Typical data sources for reconstructing 3-D building models in- clude optical images (airborne or spaceborne), airborne LiDAR point clouds, terrestrial LiDAR point clouds and close range im- ages. In addition to them, recent advances in very high resolution synthetic aperture radar imaging together with its key attributes such as self-illumination and all-weather capability, have also at- tracted attention of many remote sensing analysts in character- izing urban objects such as buildings. However, SAR projects a 3-D scene onto two native coordinates i.e., “range” and “az- imuth”. In order to fully localize a point in 3-D, advanced in- terferometric SAR (InSAR) techniques are required that process stack(s) of complex-valued SAR images to retrieve the lost third dimension (i.e., the “elevation” coordinate). Among other InSAR methods, SAR tomography (TomoSAR) is the ultimate way of 3- D SAR imaging. By exploiting stack(s) of SAR images taken from slightly different positions, it builds up a synthetic aperture in elevation that enables the retrieval of precise 3-D position of dominant scatterers within one azimuth-range SAR image pixel. TomoSAR processing of very high resolution data of urban ar- eas provided by modern satellites (e.g., TerraSAR-X, TanDEM-X
LiDAR points of buildings are extracted from the scene using previously available 2D building bound- ary polygons. Nearby pointsfrom terrain and vegetation are removed using filtering procedures. For roof segmentation, a robust region growing technique is developed. A unique feature of the segmentation method is the growing of triangles of a Triangulated Irregular Network (TIN) instead of LiDAR points. This minimizes the gaps between segments, because LiDAR points at segment intersections can be assigned multiple segment labels. Additionally, robust adaptive thresholds are introduced as region growing criteria. These enable the region growing procedure to stop at weak edges, while also segmenting non-planar roof segments. Results show that the proposed segmentation outperforms other methods concerning undersegmentation, and that it recognizes even weak edges. Evaluation and an extensive analysis of the input parameters’ effects on the results have shown that the segmentation is very robust against LiDAR point cloud characteristics and segment shape. Segment boundaries are cretated by collapsing the convex hull of segment points. Point density variations in across-track and along-track directions are considered in the collapsing procedure. For building modeling, the 2.5D dual contouring approach of Zhou and Neumann  is adapted to model complex roofs. After overlying a 2D grid to the segmented point cloud, vertices of the 3D buildingmodel are estimated for each grid cell by minimizing a Quadratic Error Function (QEF). Each QEF minimization results in a hyperpoint, which consists of one or more vertices of the buildingmodel at the same x-y-coordinates. This 2.5D-characteristic enables the connection of building ver- tices at step edges with vertical walls. In contrast to Zhou and Neumann , the proposed method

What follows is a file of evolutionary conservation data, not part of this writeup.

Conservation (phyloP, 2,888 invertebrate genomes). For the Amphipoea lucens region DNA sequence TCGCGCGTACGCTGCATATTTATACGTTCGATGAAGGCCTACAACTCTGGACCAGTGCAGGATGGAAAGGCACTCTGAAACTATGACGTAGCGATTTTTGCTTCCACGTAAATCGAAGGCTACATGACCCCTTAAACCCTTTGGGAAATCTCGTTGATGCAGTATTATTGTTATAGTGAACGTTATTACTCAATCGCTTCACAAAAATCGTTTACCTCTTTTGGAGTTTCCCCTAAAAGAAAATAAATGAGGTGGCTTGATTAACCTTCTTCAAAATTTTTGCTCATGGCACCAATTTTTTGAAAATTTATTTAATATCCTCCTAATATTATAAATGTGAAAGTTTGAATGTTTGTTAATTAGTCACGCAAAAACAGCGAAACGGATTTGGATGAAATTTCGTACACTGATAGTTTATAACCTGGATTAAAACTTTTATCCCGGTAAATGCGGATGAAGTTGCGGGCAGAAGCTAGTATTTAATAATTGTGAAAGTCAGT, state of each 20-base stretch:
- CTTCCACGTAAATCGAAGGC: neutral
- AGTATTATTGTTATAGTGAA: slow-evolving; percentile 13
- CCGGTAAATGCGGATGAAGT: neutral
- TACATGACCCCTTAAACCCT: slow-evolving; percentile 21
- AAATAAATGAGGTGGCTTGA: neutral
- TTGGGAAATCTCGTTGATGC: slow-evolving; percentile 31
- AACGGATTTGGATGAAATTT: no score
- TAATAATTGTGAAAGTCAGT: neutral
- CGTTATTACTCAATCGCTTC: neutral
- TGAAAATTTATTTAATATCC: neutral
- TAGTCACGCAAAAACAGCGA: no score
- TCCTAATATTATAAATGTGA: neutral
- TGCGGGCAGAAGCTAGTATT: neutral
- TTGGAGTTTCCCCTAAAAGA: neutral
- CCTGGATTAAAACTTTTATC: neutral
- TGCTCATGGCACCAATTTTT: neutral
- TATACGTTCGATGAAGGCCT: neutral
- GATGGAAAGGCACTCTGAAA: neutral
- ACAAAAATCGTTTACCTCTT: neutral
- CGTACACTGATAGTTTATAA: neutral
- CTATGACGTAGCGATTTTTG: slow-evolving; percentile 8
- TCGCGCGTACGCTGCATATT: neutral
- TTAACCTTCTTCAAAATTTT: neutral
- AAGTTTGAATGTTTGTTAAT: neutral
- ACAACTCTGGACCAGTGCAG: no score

220.127.116.11.4 Edge-Based Technique Edge-detection technique is a technique to detect edge pix- els using Gradient, Laplacian or Canny filtering and then link those pixels to form contours at the end. Linking of edges, in a predefined neighborhood, depends on two criteria. The first one is the magnitude of the gradient and the second is the direction of the gradient vector. Since edges are important features in an image to separate regions, a large variety of edge detection algo- rithms have been developed for image segmentation in computer vision area (Shapiro u. Stockman ). (Heath u. a. ) demonstrate a proposed experimental strategy by comparing four well- known edge detectors: Canny, Nalwa–Binford, Sarkar–Boyer, and Sobel. (Jiang u. Bunke ) presented a novel edge detection algorithm for range images based on a scan line approximation technique. LiDAR data are converted into range image, e.g. DSM (Digital Surface Model) to make it suitable to image edge-detection methods. The performance of segmentation is largely dependent on the edge detector. However, the operation of converting 3D point clouds to 2.5D range images inevitably causes information loss. For airborne LiDAR data, the overlapping surface such as multi- layer building roofs, bridges, and tree branches on top of roofs cause buildings and bridges either under segmented or wrongly classified. The point clouds obtained by terrestrial LiDAR are usually combined from the scans in several different positions, converting such kind of true 3D data into 2.5D would cause great loss of information (Wang u. Shan ).